Rainbow Robotics CEO Lee Jung-ho (Lee Sang-sub/The Korea Herald)
Like many global companies, the South Korean robotics maker Rainbow Robotics was founded in 2011 in a research laboratory.
Started as a robot platform company founded by a group of researchers from the Robotics Research Center at the Korea Advanced Institute of Science and Technology, the company now boasts a diverse lineup of collaborative robots, which are designed to work alongside employees at work. These robots focus more on repetitive tasks, such as checking and picking up objects, allowing workers to focus more on tasks that require problem-solving skills. Their robots are categorized based on the weight they can carry and the different reach capabilities of the arm.
In the near future, these machines will be applied in various sectors other than manufacturing and service industries, according to Rainbow Robotics CEO, Lee Jung-ho.
“The robot can be considered as a service platform, where the robot arm can be used in various projects,” Lee said in an interview with The Korea Herald.
He told me that the robot service platform is the use of robot arms in various sectors. He emphasized that using robot arms is feasible for essentially all repetitive tasks, based on one primary purpose: to support humans.
Recently, the country’s service sector has increasingly adopted robots. From making simple coffee to using robotic systems for dental implant surgery, even optometrists are using robots to scan in 3D and create a custom frame for eyeglasses.
“And the field of application of robotics will expand even more,” he told me.
Under this vision, Rainbow Robotics has teamed up with chicken robot maker Atnook in a billion-won deal to enter the global food technology market by providing D-Deck, a robotic arm that fry chicken, in five countries including the US and France. and Canada. Singapore and Australia.
D-Deck, a chicken-frying robot arm, developed by Rainbow Robotics (Rainbow Robotics)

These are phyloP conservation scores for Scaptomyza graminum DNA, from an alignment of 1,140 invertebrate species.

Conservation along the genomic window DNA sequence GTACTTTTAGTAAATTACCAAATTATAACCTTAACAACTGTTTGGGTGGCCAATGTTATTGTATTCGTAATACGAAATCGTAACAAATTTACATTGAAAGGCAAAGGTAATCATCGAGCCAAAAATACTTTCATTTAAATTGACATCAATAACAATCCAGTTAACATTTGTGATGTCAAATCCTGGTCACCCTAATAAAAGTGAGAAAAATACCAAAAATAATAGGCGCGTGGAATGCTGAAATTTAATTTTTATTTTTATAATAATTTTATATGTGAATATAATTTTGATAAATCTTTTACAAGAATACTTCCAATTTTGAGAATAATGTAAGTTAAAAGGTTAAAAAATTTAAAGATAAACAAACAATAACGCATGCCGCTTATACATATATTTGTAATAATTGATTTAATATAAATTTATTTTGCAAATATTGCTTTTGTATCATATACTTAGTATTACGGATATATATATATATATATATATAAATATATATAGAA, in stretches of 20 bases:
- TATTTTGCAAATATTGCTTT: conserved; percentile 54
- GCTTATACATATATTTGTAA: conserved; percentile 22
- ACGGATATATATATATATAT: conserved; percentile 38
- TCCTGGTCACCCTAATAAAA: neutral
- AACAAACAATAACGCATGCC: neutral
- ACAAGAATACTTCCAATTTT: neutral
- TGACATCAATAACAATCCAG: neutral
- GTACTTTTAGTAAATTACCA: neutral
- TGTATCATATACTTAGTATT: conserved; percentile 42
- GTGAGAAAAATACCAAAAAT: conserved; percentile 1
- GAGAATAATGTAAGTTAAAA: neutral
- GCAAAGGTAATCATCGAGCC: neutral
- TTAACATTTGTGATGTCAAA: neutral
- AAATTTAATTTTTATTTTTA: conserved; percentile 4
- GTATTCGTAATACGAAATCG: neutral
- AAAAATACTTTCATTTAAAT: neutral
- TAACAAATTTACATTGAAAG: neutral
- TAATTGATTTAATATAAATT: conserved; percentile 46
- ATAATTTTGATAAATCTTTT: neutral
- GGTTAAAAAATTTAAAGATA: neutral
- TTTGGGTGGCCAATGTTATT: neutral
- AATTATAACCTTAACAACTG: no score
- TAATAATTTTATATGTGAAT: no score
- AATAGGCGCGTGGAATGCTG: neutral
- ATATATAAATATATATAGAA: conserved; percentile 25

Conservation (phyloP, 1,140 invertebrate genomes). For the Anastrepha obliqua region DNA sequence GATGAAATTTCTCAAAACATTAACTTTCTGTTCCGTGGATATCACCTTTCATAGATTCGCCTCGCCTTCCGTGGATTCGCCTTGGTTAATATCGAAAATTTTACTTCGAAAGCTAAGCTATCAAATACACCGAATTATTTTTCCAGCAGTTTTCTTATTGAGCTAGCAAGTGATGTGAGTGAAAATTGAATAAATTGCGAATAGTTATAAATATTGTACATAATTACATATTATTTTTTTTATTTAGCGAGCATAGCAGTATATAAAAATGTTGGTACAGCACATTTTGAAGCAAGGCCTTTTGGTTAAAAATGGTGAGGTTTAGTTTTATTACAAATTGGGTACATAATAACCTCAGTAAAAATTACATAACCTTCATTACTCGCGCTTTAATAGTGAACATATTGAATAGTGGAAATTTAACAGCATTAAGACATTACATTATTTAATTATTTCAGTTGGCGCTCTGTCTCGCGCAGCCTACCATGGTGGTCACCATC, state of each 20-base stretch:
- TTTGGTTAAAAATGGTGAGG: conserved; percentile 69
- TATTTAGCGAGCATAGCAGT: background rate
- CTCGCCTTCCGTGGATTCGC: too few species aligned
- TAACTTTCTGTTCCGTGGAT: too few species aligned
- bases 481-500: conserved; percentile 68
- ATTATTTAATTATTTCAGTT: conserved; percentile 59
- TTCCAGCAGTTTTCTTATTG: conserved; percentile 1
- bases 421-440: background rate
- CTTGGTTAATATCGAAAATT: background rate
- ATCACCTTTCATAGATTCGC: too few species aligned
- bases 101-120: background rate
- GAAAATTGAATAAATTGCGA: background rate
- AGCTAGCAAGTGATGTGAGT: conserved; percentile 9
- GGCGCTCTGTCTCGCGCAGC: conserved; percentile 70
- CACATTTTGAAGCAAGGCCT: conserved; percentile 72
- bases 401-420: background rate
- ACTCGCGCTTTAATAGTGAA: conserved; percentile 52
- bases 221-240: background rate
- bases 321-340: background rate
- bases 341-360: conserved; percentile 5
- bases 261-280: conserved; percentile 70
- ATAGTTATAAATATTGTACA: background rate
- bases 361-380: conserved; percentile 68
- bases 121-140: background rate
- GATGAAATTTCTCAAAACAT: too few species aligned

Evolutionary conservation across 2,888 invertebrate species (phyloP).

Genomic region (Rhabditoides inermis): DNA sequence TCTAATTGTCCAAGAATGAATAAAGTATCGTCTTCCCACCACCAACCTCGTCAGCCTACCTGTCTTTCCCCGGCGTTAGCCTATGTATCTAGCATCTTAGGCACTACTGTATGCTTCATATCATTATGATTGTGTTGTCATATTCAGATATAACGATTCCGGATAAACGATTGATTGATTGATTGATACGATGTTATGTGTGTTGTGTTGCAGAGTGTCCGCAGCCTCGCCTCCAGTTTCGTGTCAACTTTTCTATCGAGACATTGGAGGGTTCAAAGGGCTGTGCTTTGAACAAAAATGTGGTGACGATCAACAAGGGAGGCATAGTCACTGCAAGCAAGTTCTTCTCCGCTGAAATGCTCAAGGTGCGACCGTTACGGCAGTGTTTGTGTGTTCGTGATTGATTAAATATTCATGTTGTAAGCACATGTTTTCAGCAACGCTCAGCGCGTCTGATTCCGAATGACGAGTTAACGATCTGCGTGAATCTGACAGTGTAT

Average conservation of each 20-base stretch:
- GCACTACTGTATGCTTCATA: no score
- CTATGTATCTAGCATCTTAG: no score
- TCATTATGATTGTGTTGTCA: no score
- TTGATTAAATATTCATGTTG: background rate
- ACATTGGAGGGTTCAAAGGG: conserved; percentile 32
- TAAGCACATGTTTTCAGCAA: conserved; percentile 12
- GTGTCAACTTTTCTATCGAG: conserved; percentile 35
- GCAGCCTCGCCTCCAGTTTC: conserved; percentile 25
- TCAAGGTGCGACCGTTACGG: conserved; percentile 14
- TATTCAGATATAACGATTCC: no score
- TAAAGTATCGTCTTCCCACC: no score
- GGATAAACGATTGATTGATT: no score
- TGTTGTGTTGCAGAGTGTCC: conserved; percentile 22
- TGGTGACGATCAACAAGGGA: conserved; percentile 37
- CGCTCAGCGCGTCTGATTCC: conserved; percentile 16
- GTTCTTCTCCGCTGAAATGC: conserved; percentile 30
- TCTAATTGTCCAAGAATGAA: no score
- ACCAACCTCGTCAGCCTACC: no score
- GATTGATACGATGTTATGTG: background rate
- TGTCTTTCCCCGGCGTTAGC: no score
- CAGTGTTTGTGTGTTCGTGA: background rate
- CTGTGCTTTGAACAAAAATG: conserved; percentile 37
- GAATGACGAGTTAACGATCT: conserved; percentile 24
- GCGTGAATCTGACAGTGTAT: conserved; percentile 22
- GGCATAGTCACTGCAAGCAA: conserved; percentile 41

According to Lee, his company is determined to create high-quality, cost-effective collaboration robots so that small and medium businesses – not just conglomerates – can use robot arm technology to their advantage.
The robotics industry currently places restrictions on small businesses in purchasing robots, mostly in terms of price. “I think only technology can solve such a problem,” he told me. An average industrial robot costs 20 million won, while a humanoid robot costs at least 400 to 500 million won.
“I am sure that robots will continue to help humans do normal and repetitive tasks, something that people refuse to do and avoid doing, and not make any mistakes at the same time,” he added.
Lee noted that the lack of social acceptance of robots is another obstacle to integrating them into people’s daily lives. He cited as an example that the public perception of self-driving cars as dangerous makes people less open to trying them, and thus negatively affects the growth of that industry.
“This can be resolved by the government creating a sponsorship system for the (robots) industry by investing and putting in more workforce, as well as more players investing in the industry,” Lee said. He cited Naver’s creation of a robot-friendly building as an example of a private company investing in the industry.
In April, Naver opened its new headquarters that adopts artificial intelligence, cloud, and robotics technologies. It includes elevators and walkways that will be used exclusively by the robots, as well as several robot charging stations.
For Lee, Rainbow Robotics aims to become a comprehensive robotics company, manufacturing various types of collaborative robots made up of homemade components and technologies, amid the influx of Chinese-made robots.
“We are launching a mobile robot that works on four wheels next year, and we will be ready day in and day out to see opportunities in the fast-growing market,” Lee said.
By Kim Da Sol (firstname.lastname@example.org)
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